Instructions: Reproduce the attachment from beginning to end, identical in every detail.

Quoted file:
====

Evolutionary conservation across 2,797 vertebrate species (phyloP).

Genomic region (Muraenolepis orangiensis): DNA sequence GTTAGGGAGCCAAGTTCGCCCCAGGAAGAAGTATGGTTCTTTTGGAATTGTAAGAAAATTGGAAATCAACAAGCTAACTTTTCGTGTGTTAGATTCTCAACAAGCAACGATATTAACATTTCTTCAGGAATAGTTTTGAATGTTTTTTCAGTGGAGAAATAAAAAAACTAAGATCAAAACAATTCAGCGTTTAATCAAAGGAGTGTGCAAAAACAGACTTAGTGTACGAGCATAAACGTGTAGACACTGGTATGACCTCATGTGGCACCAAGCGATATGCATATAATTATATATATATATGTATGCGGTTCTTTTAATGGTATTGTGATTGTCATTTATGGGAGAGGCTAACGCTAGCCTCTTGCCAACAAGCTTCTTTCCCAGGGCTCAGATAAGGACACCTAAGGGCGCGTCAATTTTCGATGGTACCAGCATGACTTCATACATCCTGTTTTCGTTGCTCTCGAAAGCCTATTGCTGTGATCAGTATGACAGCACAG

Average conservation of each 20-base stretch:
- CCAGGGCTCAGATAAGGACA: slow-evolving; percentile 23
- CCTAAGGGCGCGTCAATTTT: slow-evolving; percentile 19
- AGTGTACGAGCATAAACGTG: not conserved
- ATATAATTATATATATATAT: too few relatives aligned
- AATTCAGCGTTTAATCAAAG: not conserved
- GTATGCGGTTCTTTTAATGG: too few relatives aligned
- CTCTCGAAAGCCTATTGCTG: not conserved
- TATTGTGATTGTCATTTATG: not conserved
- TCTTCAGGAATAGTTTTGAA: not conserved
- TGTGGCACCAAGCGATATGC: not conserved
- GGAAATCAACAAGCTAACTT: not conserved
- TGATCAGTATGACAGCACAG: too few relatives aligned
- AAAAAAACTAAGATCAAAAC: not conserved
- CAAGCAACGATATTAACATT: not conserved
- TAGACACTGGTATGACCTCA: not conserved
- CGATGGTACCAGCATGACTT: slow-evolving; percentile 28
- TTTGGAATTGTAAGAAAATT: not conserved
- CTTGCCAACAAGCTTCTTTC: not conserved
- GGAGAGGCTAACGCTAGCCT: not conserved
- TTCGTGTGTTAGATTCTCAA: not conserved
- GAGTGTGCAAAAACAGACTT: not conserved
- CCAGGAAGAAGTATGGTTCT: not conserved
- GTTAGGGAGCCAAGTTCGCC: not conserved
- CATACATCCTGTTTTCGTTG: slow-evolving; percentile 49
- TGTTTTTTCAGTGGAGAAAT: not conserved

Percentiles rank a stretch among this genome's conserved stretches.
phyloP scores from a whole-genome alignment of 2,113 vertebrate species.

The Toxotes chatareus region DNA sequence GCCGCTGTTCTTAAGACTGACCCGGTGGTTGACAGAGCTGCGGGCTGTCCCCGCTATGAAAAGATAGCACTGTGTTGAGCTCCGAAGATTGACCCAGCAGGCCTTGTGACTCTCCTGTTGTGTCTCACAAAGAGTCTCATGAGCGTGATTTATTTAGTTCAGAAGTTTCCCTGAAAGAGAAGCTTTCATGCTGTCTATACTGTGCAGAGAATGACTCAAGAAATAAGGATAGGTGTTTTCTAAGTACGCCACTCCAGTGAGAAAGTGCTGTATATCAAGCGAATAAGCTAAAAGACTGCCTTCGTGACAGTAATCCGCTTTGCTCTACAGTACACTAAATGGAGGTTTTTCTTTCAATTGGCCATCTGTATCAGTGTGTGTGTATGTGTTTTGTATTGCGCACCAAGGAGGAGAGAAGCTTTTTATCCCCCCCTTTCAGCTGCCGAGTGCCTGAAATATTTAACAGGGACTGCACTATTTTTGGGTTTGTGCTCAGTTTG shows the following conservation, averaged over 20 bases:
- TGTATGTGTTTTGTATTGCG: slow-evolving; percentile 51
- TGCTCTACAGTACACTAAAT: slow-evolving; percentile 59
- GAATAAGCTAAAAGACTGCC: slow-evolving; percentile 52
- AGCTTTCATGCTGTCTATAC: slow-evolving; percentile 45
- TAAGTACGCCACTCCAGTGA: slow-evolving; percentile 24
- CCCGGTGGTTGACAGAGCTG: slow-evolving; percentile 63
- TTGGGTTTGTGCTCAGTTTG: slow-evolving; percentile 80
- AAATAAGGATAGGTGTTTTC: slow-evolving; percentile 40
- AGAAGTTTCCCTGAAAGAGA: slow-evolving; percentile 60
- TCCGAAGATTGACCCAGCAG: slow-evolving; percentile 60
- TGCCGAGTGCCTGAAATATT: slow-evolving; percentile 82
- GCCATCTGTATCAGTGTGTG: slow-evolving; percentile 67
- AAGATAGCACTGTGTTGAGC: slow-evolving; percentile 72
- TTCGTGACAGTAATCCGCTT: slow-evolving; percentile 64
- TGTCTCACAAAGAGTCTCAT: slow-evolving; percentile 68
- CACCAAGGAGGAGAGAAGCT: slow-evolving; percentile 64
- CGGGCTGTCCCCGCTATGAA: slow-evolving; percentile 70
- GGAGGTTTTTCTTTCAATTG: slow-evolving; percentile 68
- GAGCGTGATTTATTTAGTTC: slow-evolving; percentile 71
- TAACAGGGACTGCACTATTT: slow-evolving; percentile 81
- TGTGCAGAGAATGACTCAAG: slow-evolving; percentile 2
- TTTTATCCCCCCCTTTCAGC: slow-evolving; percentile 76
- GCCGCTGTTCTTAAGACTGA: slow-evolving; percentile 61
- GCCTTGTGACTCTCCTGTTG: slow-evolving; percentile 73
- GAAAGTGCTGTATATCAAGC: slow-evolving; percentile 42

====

Evolutionary conservation across 2,797 vertebrate species (phyloP).

Genomic region (Muraenolepis orangiensis): DNA sequence GTTAGGGAGCCAAGTTCGCCCCAGGAAGAAGTATGGTTCTTTTGGAATTGTAAGAAAATTGGAAATCAACAAGCTAACTTTTCGTGTGTTAGATTCTCAACAAGCAACGATATTAACATTTCTTCAGGAATAGTTTTGAATGTTTTTTCAGTGGAGAAATAAAAAAACTAAGATCAAAACAATTCAGCGTTTAATCAAAGGAGTGTGCAAAAACAGACTTAGTGTACGAGCATAAACGTGTAGACACTGGTATGACCTCATGTGGCACCAAGCGATATGCATATAATTATATATATATATGTATGCGGTTCTTTTAATGGTATTGTGATTGTCATTTATGGGAGAGGCTAACGCTAGCCTCTTGCCAACAAGCTTCTTTCCCAGGGCTCAGATAAGGACACCTAAGGGCGCGTCAATTTTCGATGGTACCAGCATGACTTCATACATCCTGTTTTCGTTGCTCTCGAAAGCCTATTGCTGTGATCAGTATGACAGCACAG

Average conservation of each 20-base stretch:
- CCAGGGCTCAGATAAGGACA: slow-evolving; percentile 23
- CCTAAGGGCGCGTCAATTTT: slow-evolving; percentile 19
- AGTGTACGAGCATAAACGTG: not conserved
- ATATAATTATATATATATAT: too few relatives aligned
- AATTCAGCGTTTAATCAAAG: not conserved
- GTATGCGGTTCTTTTAATGG: too few relatives aligned
- CTCTCGAAAGCCTATTGCTG: not conserved
- TATTGTGATTGTCATTTATG: not conserved
- TCTTCAGGAATAGTTTTGAA: not conserved
- TGTGGCACCAAGCGATATGC: not conserved
- GGAAATCAACAAGCTAACTT: not conserved
- TGATCAGTATGACAGCACAG: too few relatives aligned
- AAAAAAACTAAGATCAAAAC: not conserved
- CAAGCAACGATATTAACATT: not conserved
- TAGACACTGGTATGACCTCA: not conserved
- CGATGGTACCAGCATGACTT: slow-evolving; percentile 28
- TTTGGAATTGTAAGAAAATT: not conserved
- CTTGCCAACAAGCTTCTTTC: not conserved
- GGAGAGGCTAACGCTAGCCT: not conserved
- TTCGTGTGTTAGATTCTCAA: not conserved
- GAGTGTGCAAAAACAGACTT: not conserved
- CCAGGAAGAAGTATGGTTCT: not conserved
- GTTAGGGAGCCAAGTTCGCC: not conserved
- CATACATCCTGTTTTCGTTG: slow-evolving; percentile 49
- TGTTTTTTCAGTGGAGAAAT: not conserved

Percentiles rank a stretch among this genome's conserved stretches.
phyloP scores from a whole-genome alignment of 2,113 vertebrate species.

The Toxotes chatareus region DNA sequence GCCGCTGTTCTTAAGACTGACCCGGTGGTTGACAGAGCTGCGGGCTGTCCCCGCTATGAAAAGATAGCACTGTGTTGAGCTCCGAAGATTGACCCAGCAGGCCTTGTGACTCTCCTGTTGTGTCTCACAAAGAGTCTCATGAGCGTGATTTATTTAGTTCAGAAGTTTCCCTGAAAGAGAAGCTTTCATGCTGTCTATACTGTGCAGAGAATGACTCAAGAAATAAGGATAGGTGTTTTCTAAGTACGCCACTCCAGTGAGAAAGTGCTGTATATCAAGCGAATAAGCTAAAAGACTGCCTTCGTGACAGTAATCCGCTTTGCTCTACAGTACACTAAATGGAGGTTTTTCTTTCAATTGGCCATCTGTATCAGTGTGTGTGTATGTGTTTTGTATTGCGCACCAAGGAGGAGAGAAGCTTTTTATCCCCCCCTTTCAGCTGCCGAGTGCCTGAAATATTTAACAGGGACTGCACTATTTTTGGGTTTGTGCTCAGTTTG shows the following conservation, averaged over 20 bases:
- TGTATGTGTTTTGTATTGCG: slow-evolving; percentile 51
- TGCTCTACAGTACACTAAAT: slow-evolving; percentile 59
- GAATAAGCTAAAAGACTGCC: slow-evolving; percentile 52
- AGCTTTCATGCTGTCTATAC: slow-evolving; percentile 45
- TAAGTACGCCACTCCAGTGA: slow-evolving; percentile 24
- CCCGGTGGTTGACAGAGCTG: slow-evolving; percentile 63
- TTGGGTTTGTGCTCAGTTTG: slow-evolving; percentile 80
- AAATAAGGATAGGTGTTTTC: slow-evolving; percentile 40
- AGAAGTTTCCCTGAAAGAGA: slow-evolving; percentile 60
- TCCGAAGATTGACCCAGCAG: slow-evolving; percentile 60
- TGCCGAGTGCCTGAAATATT: slow-evolving; percentile 82
- GCCATCTGTATCAGTGTGTG: slow-evolving; percentile 67
- AAGATAGCACTGTGTTGAGC: slow-evolving; percentile 72
- TTCGTGACAGTAATCCGCTT: slow-evolving; percentile 64
- TGTCTCACAAAGAGTCTCAT: slow-evolving; percentile 68
- CACCAAGGAGGAGAGAAGCT: slow-evolving; percentile 64
- CGGGCTGTCCCCGCTATGAA: slow-evolving; percentile 70
- GGAGGTTTTTCTTTCAATTG: slow-evolving; percentile 68
- GAGCGTGATTTATTTAGTTC: slow-evolving; percentile 71
- TAACAGGGACTGCACTATTT: slow-evolving; percentile 81
- TGTGCAGAGAATGACTCAAG: slow-evolving; percentile 2
- TTTTATCCCCCCCTTTCAGC: slow-evolving; percentile 76
- GCCGCTGTTCTTAAGACTGA: slow-evolving; percentile 61
- GCCTTGTGACTCTCCTGTTG: slow-evolving; percentile 73
- GAAAGTGCTGTATATCAAGC: slow-evolving; percentile 42